NoodleTools & Connected Educator Month 2016

Working in a large school district has many advantages and disadvantages. One frustrating disadvantage is the slow response to educational technology requests. Let me begin by saying I am very proud of my current district’s educational technology team. Together they have come a long way to address teacher concerns since I began with my current district in 2005. But, educational technology requests are problematic. A teacher’s individual concern might be high priority to him or her, but the individual concern might be low priority for the entire district. This mismatch of perceived concern then creates a different perception on the speed of resolution; the teacher wants a quick response while the district will prioritize it differently. I urge teachers to try a third option this month, Twitter.

This school year my district began using NoodleTools research and citation software (which I love), but I was unable to sign into the iOS app. When I inquired about signing into the NoodleTools app, I received no response. Today, three weeks after the initial request, I received a half-response, a work around really. The district answer directed me to use the mobile website version of NoodleTools, not the iOS app. Again, I’m not blaming my district or personnel for not addressing my individual issue. In our district, I bet less than 1% of the teachers have the same concern about NoodleTools as I. I am suggesting other teachers in my position follow my next course of action.

Frustrated, I took my request to Twitter. October begins Connected Educator Month, and I cannot believe I forgot the power of asking my ed tech questions on Twitter. I received a response in 14 minutes!

Amazing, right? Kudos to NoodleTools for their lightning fast response, but their quick response makes sense. The incentive for NoodleTools to respond to my specific, individual request was much greater than the incentive for my district to respond to my request. NoodleTools can leverage my request to highlight their product and improve all customer performance. My district works tirelessly to resolve requests, and finding an answer to my individual request does not have the same immediacy or benefit to other teachers.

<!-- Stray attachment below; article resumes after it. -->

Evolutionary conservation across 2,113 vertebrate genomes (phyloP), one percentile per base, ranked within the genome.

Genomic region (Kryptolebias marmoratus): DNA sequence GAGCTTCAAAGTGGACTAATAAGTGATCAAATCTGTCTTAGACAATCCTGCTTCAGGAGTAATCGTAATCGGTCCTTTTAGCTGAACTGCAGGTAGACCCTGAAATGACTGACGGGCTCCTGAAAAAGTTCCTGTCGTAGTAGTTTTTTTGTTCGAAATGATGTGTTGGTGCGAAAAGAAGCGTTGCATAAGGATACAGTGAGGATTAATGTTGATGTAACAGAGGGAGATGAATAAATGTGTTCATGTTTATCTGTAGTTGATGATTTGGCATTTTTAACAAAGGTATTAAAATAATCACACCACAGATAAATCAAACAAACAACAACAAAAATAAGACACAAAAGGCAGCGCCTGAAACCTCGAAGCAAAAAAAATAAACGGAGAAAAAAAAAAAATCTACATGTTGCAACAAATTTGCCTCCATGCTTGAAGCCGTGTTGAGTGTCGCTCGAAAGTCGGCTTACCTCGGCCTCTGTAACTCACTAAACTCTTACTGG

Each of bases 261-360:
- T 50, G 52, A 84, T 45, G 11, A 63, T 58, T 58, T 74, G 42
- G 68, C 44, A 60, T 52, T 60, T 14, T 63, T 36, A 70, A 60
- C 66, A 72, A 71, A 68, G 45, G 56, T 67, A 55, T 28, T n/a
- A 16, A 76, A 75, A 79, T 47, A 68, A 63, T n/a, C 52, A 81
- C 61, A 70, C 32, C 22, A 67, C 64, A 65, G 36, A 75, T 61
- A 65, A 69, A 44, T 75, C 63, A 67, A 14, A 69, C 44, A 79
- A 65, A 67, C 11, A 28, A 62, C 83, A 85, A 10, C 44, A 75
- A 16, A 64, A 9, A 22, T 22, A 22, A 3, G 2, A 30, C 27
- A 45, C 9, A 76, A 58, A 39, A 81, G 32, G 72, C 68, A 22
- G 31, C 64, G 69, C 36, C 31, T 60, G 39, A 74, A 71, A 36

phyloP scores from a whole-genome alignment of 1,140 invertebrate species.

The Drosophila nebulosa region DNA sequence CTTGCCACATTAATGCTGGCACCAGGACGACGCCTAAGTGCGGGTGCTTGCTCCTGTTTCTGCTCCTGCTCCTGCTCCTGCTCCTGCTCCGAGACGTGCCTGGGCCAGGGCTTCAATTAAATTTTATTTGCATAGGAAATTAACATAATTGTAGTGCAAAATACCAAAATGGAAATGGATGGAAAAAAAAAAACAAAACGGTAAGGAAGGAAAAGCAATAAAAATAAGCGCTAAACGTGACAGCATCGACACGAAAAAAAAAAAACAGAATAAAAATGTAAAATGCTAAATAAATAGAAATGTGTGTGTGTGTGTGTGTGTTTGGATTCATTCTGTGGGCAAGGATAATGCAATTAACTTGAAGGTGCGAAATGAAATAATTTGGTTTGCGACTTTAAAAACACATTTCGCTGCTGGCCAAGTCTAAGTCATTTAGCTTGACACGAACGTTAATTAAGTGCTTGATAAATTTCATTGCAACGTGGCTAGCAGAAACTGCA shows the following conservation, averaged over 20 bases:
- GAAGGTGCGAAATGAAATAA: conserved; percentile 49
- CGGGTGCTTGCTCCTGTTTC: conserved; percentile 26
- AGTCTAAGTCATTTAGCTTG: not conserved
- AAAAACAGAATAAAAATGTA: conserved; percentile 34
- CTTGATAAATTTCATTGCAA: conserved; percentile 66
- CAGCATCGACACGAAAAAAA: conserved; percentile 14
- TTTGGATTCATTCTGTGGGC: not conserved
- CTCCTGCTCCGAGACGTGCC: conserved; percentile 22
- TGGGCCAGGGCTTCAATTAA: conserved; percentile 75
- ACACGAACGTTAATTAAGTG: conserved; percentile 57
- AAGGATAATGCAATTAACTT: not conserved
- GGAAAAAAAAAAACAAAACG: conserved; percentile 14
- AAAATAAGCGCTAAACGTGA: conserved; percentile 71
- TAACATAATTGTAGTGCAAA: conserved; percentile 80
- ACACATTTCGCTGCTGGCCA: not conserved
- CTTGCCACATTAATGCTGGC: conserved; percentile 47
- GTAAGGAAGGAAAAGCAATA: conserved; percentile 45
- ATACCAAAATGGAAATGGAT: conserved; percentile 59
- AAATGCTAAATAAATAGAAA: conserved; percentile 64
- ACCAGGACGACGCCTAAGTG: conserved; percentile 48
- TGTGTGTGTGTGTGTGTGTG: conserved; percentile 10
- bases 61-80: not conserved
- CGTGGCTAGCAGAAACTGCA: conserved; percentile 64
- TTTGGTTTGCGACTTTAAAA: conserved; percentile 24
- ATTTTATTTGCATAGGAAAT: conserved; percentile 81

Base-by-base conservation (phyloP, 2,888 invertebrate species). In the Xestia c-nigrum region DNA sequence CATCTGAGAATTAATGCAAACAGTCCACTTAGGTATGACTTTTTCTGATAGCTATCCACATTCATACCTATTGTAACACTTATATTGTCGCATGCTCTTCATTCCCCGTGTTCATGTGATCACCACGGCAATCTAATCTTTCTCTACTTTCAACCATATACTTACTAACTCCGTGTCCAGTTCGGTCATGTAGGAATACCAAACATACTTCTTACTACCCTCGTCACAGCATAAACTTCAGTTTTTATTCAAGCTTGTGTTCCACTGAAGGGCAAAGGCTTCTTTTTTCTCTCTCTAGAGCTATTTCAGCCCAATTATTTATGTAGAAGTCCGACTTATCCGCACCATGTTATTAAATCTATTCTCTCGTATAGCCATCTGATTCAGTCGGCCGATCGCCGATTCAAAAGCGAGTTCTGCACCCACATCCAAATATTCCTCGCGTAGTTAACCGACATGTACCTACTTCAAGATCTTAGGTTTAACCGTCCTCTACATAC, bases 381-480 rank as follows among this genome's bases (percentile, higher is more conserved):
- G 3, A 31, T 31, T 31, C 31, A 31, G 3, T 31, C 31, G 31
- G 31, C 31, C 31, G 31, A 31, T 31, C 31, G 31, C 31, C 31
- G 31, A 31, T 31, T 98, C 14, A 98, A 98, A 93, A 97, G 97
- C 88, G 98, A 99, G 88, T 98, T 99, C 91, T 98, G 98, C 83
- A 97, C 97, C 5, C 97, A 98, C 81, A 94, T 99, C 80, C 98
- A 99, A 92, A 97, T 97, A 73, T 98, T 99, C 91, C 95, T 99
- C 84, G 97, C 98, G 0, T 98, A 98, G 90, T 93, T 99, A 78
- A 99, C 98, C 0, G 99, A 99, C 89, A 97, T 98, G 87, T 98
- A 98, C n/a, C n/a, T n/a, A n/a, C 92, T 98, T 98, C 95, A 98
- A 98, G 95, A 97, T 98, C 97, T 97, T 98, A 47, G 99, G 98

Lesson confirmed; when you cannot receive a quick ed tech response from your district personnel, ask your question via Twitter. You will likely be amazed how quickly you get a response.

Specifically, how do you log in to NoodleTools iOS app with a GAFE sign-in?

  1. Log in to NoodleTools on your web browser.
  2. Click the “My Account” button in the top right corner and select the “My Profile” option from your drop down menu.
  3. Once the “My Profile” page loads, on the right half of the screen you should see a “Companion Key” alpha-code. Mine is six characters. This key serves as your password for your iOS app.
  4. Open your iOS app and use your common username for NoodleTools, but use this companion key as your password.
  5. When you first load the iOS NoodleTools app, you will be prompted to set up a device password. So, you won’t need your companion key again, but you will need this device-specific password.

Thanks to the NoodleTools Twitter team who so quickly helped me with my request.


Why I Blog.

A colleague asked me today why I blog.  I shared with her I feel like I have to.  As a public education teacher who firmly believes America needs to provide quality, free, equal education to all citizens, I feel I must stand and speak for the profession.  Like the Lorax, I feel if I don’t no one will and public education will disappear.

A few years ago I would have laughed if you told me public education was under attack.  But, through my doctoral program, the global network of teacher I read through social networking, and via the constant stream of 24/7 news, I am confident some are out to ruin public education.  Most of these challenges come from honest reform efforts that are misguided.  I let some of those critiques slide because at least their motivation is noble, however misguided.  However, other critics simply want to dismantle public education. They do not see it as important to the American republic.  Perhaps this is because American education is broken or because public funding for education does not fit with their political view.

No matter how I try to rationalize what is happening, the end is the same.  Public education is under attack. Like all other subjects, the news media loves to report what is wrong with education.

I write because I need to stand up for what is right in education.  I am called to defend my profession.  I write so others can critique my reform efforts, so I can perfect my practices and sprint toward the reform our public schools need.  I actually write because I feel if I don’t, I won’t be a teacher in 20 years.  Rather, I will be an administer of state assessments and standardized curriculum.  Standardized ANYTHING isn’t education.  Education happens when individuals have an invested interest in a topic, preferably of their choosing.  Students learn when engaged in a problem that needs solved.  I feel if I do not stand up for my job, it will disappear.

Education reformers need to stand together, connect socially, perfect best practices, and RESIST POOR TEACHING PRACTICES.  From your colleagues, from administration, from school boards.  Ill-conceived, poorly researched, and untested teaching practices will have no effect on education but to worsen an already weak system.

As educational reformers, caring teachers, parents, neighbors, and voters in a democratic republic, we need to stand together to keep a public education system in America.  Such a system needs a violent, quick change to remain relevant.  Together we need to make these changes.  I blog because I have a voice and together we need to be heard.